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Palau’s Rock Islands Southern Lagoon appoints Chief Resilience Officer

Tuesday, 19 July 2022 at 11:00
access_time 2 min read

In June 2022, the Resilient Reefs Initiative was launched in Palau with the appointment of its first Chief Resilience Officer and Resilience Advisor. The Chief Resilience Officer will be tasked with bringing local communities, businesses, NGOs, and tourism operators together in an effort to build an inclusive resilience strategy for this globally outstanding World Heritage coral reef.

The Rock Islands Southern Lagoon (Palau) is the fourth World Heritage-listed coral reef to launch the Initiative. Across the three existing Resilient Reefs sites [Belize Barrier Reef Reserve System (Belize), Lagoons of New Caledonia: Reef Diversity and Associated Ecosystems (France) and Ningaloo Coast (Australia)], the Initiative has demonstrated that local pressures can be reduced through active intervention and that supporting local communities helps them to adapt their income and livelihoods to the changing realities of climate change.

The Resilient Reefs Initiative aims to achieve long-lasting change by bolstering both the coral reef ecosystems and the communities that depend on them and who face systemic shocks and stresses brought upon by climate change. The recruitment of the Chief Resilience Officers, now present in all four participating World Heritage coral reefs, helps coordinate local resilience actions that focus on both people and nature, and helps to drive the implementation of an inclusive resilience strategy that is supported by local communities and businesses.

Work at the Rock Islands Southern Lagoon includes the training of local rangers and communities in the latest science and skills in fisheries management, adaptation, and resilience. The design of a fishing permit system to control access, the implementation of fish size limits to increase spawning biomass, and the protection of habitats ensuring the life history of species will all help to create the conditions in which fish stocks can rebound. Upon the release of the site’s resilience strategy, up to AUD$1 million will be made available to support local climate resilience actions.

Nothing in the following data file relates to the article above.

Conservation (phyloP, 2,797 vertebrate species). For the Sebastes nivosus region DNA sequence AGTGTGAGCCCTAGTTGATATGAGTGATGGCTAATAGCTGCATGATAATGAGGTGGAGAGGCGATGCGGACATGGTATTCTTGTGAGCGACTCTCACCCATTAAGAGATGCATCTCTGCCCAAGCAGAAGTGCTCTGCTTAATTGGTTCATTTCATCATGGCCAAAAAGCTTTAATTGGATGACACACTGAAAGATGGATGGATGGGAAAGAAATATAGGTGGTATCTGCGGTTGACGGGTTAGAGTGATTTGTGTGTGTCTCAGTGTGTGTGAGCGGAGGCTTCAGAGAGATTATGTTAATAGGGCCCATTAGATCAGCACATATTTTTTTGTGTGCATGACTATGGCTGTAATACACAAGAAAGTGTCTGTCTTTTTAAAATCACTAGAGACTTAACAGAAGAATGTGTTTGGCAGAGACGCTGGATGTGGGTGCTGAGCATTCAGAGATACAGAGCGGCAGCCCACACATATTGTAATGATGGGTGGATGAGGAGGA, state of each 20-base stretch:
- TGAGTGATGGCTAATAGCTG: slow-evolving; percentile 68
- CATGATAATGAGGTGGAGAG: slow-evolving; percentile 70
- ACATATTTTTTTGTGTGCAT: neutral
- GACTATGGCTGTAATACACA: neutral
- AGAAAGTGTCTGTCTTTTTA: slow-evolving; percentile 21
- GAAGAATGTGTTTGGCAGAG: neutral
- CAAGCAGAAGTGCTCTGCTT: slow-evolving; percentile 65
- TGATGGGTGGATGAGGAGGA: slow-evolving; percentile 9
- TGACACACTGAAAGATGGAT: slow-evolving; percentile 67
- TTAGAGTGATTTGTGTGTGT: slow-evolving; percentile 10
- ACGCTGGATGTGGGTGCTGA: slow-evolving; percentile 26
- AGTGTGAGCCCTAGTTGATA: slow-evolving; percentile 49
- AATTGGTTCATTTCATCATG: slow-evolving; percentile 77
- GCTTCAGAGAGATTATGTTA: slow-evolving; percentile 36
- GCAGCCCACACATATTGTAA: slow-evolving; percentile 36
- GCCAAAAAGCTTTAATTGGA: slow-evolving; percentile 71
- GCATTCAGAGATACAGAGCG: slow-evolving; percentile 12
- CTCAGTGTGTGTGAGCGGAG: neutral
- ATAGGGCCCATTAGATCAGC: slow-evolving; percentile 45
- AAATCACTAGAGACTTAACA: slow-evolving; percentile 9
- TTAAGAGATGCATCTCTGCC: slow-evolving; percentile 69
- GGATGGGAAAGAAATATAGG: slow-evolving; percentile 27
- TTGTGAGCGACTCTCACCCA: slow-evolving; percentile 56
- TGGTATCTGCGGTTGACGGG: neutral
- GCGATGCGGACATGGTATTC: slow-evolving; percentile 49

The Rock Islands Southern Lagoon was inscribed as a mixed natural and cultural site on the UNESCO World Heritage List in 2012 and consists of numerous large and small forested limestone islands, scattered within a marine lagoon, and protected by a barrier reef.  The remains of stonework villages, as well as burial sites and rock art, bear testimony to the livelihood of small island communities who developed in the area for over three millennia. 

Resilient Reefs is a global, six-year, AUD$14 million program (approximately USD$10.5 million at time of writing of this article), established by the Great Barrier Reef Foundation in collaboration with the Nature Conservancy’s Reef Resilience Network, Columbia University’s Center for Resilient Cities and Landscapes, Resilient Cities Catalyst, UNESCO and AECOM.